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Basically an agricultural country, India rejoices many harvest festivals celebrated in different ways in different regions. Time and ways of celebration may vary, but these harvest festivals bring entire India at a common platform where seeds of life are sowed and nurtured. There is no gainsaying that people in India are deeply rooted in their culture. Magh Bihu is another evidence of the hope and joy that harvest season brings every year.
In the North-Eastern region of India, Assam witnesses massive festivity on the occasion of Magh Bihu, also called Bhogali Bihu and Maghar Domahi. The festival marks the end of rice harvesting season. It is a very important festival in agrarian communities of Assam culture.
There are three Bihu festivals in Assam. Each of them signifies three stages of the crop cycle- beginning of the agricultural season, transplantation completion, and end of harvesting season. Other than Magh Bihu, Bohag Bihu and Kati Bihu are also celebrated in Assam with utmost cheerfulness. Term ‘Bihu’ means enjoyment itself.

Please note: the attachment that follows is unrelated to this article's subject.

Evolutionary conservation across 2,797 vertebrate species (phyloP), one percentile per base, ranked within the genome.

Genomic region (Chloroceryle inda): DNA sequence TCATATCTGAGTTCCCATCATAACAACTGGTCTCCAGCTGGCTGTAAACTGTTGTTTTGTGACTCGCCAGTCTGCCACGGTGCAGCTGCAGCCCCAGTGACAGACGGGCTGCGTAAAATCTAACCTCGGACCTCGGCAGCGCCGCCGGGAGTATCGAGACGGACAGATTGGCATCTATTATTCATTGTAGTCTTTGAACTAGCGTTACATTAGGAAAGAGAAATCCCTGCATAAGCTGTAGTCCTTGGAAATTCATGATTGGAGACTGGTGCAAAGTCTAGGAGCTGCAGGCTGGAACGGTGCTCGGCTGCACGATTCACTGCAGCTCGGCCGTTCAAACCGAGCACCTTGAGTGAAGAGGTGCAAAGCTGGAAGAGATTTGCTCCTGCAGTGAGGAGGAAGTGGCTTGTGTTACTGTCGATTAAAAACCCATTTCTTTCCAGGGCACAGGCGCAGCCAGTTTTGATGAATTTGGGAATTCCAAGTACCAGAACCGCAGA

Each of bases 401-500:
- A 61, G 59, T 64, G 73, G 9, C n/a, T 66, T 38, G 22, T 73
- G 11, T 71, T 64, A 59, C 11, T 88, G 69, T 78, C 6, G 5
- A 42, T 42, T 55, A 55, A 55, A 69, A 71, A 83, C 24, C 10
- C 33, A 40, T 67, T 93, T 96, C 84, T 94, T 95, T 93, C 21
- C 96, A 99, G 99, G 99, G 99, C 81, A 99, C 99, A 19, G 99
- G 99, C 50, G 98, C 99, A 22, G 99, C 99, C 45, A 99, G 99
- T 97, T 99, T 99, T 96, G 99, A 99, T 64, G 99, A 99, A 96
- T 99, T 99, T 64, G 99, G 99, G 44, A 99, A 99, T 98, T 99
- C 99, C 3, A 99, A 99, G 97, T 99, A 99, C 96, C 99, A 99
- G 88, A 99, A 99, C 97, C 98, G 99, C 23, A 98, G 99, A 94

The festival comes in the month of Magha (that spans January and February, as per the Georgian calendar). It is celebrated on the day of Makar Sankranti. In some parts of Assam, people enjoy this festival for over a week.
Rituals and Celebration
On Magh Bihu, in Assam, there is a unique traditional way of erecting hut-like structures with the help of thatch, leaves and bamboo. These huts, called Meji in the local language, are made in shorn rice fields and are used to relish the feast. Entire community spends the night in these Mejis or Bhela Ghars and burn them the next morning of the celebration. At the time of bonfire, coconuts are offered to Gods, and vegetables are roasted on these bonfires for feasting.
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